How the G20 conference in Kashmir is more than just a summit but a time for renewal

The G20 Tourism Working Group conference is the first major international occasion to take place in Jammu & Kashmir after Article 370 was repealed. The administration wants to demonstrate that the decision has given peace to the Valley and set it on the path to development while drawing attention to Kashmir.

On August 5, 2019, the Union cabinet made a historic decision to repeal Article 370, which gave Jammu and Kashmir unique status. Three years later, the Valley has been made ready to receive foreign dignitaries for the famous G20 tourism meeting, in what is perceived as a move by the Centre to show how “normalcy and peace” have been restored in the unrest-plagued region.

More than 100 meetings have been scheduled nationwide by the government as India would be the G20 presidency in 2023. It had always been the plan to host an event in Jammu and Kashmir. These ambitious objectives, however, were almost foiled by a spate of terrorist assaults and deliberate killings of civilians. In four incidents this year, there have been ten military and seven civilians murdered.

However, the Modi administration persisted, and on May 22, the three-day event got under way at the heavily guarded SKICC complex on the shores of Dal Lake in Srinagar. After some adjustments and a significant bolstering of security measures.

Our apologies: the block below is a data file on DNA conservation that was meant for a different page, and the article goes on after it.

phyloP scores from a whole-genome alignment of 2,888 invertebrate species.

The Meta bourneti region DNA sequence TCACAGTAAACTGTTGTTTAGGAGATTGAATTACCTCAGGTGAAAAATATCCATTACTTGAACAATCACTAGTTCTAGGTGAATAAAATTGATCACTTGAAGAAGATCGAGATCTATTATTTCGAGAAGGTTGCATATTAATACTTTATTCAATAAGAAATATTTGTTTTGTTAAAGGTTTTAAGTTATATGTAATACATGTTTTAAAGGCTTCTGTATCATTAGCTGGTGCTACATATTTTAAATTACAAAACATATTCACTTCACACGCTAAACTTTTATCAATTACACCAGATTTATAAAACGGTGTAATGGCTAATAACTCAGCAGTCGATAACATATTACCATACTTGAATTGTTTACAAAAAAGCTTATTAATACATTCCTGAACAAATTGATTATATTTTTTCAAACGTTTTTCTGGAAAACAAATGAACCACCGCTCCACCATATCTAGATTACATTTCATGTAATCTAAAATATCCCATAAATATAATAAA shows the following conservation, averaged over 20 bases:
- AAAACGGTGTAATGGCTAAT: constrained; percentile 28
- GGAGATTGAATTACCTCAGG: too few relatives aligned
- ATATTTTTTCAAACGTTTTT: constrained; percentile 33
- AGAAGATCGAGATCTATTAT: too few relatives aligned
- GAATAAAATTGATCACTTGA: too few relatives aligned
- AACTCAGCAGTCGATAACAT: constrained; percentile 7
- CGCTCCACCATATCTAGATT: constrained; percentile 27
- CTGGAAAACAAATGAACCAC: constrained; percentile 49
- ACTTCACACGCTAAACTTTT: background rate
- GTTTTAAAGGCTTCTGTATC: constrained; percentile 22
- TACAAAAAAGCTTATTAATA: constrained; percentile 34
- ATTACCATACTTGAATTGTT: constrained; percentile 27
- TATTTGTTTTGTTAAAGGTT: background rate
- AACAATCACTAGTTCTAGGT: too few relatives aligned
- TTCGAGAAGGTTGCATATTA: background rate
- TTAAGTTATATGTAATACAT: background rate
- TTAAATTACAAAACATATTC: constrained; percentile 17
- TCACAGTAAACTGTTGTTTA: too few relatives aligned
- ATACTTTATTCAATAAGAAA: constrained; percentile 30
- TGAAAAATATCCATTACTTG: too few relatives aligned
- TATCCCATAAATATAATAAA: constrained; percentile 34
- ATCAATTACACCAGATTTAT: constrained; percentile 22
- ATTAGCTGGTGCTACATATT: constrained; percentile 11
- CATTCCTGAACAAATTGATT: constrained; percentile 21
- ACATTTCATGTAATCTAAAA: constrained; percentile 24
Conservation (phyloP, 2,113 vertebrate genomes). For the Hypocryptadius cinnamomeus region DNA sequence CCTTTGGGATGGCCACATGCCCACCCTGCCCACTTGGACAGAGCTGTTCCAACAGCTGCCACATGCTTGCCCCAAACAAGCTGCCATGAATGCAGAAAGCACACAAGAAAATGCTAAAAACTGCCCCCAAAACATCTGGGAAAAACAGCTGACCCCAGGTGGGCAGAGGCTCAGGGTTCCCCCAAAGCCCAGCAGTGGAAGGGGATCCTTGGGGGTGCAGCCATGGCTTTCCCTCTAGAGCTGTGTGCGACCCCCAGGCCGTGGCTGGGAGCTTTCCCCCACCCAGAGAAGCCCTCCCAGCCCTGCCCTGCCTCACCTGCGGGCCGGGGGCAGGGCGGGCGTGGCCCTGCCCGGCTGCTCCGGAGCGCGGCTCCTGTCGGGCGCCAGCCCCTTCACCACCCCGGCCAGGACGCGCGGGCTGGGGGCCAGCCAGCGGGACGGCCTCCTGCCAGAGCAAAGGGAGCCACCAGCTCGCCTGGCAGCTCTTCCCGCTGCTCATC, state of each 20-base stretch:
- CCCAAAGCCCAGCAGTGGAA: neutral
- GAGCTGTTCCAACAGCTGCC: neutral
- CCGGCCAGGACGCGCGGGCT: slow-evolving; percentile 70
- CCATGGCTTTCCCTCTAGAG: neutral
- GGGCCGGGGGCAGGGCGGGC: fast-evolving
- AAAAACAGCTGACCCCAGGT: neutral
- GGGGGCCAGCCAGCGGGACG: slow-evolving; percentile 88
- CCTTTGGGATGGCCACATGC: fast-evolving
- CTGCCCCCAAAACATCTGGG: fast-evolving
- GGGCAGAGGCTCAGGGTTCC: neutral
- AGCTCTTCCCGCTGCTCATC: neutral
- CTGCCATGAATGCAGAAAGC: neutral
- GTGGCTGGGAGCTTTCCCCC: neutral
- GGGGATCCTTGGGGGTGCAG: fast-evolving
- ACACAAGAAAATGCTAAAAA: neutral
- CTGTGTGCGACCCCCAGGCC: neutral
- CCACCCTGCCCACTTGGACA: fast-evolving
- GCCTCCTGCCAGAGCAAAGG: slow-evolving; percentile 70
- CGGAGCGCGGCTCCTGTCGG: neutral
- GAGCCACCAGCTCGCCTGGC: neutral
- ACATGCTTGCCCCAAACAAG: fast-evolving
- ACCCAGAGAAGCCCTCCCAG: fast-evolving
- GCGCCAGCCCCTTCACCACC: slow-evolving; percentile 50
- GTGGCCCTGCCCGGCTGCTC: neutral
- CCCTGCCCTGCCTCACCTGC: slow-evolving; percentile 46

People in Srinagar are “going about with their activity” now, in contrast to the past when an event of this magnitude would have prompted a mass strike, according to MoS Jitendra Singh.
“Jammu and Kashmir has advanced, as has the average person. He has witnessed the sacrifice of two generations of Kashmiris on the altar of terrorism supported by Pakistan, and he is no longer willing to do so.
Jitendra Singh highlighted the Valley’s improvements by stating, “It is indeed a moment of rejuvenation, a moment of reincarnation‚Ķ”

CONTENTION AND OPPOSITION

People may have “moved on” at home, but the Kashmir issue is still contentious in other countries. The decision to host the summit in Srinagar was criticised by Pakistan’s foreign minister, Bilawal Bhutto, who called it a “show of arrogance to the world” and evidence of New Delhi’s “pettiness”.

China, a longtime ally of Pakistan and a G20 member, objected to the summit being held on “disputed territory” and declared it would not go. Oman, Saudi Arabia, Turkey, Egypt, and Saudi Arabia all did the same.

Organisation of Islamic Countries members Saudi Arabia, Turkey, Egypt, and Oman frequently display their obsession with Kashmir in response to Pakistan’s nudges. Saudi Arabia and Turkey, though, haven’t completely shunned the three-day gathering in Srinagar.

The absence of Egypt from the event, however, surprised political observers.

Egypt, a non-G20 member, was invited as a special guest. This year’s Republic Day parade in India featured the president of the nation, Abdel Fattah El-Sisi.

Despite rumours that it might skip the event, Indonesia dispatched a delegation through its embassy in New Delhi. In addition, trade delegations from Turkey and Saudi Arabia attended to take part in the tourist meeting.

SECURITY TIGHTENED

Jammu and Kashmir Police stated that security has been increased “to avoid any chance of terrorist attack during the G20 meet” as a result of militants ratcheting up attacks in recent months.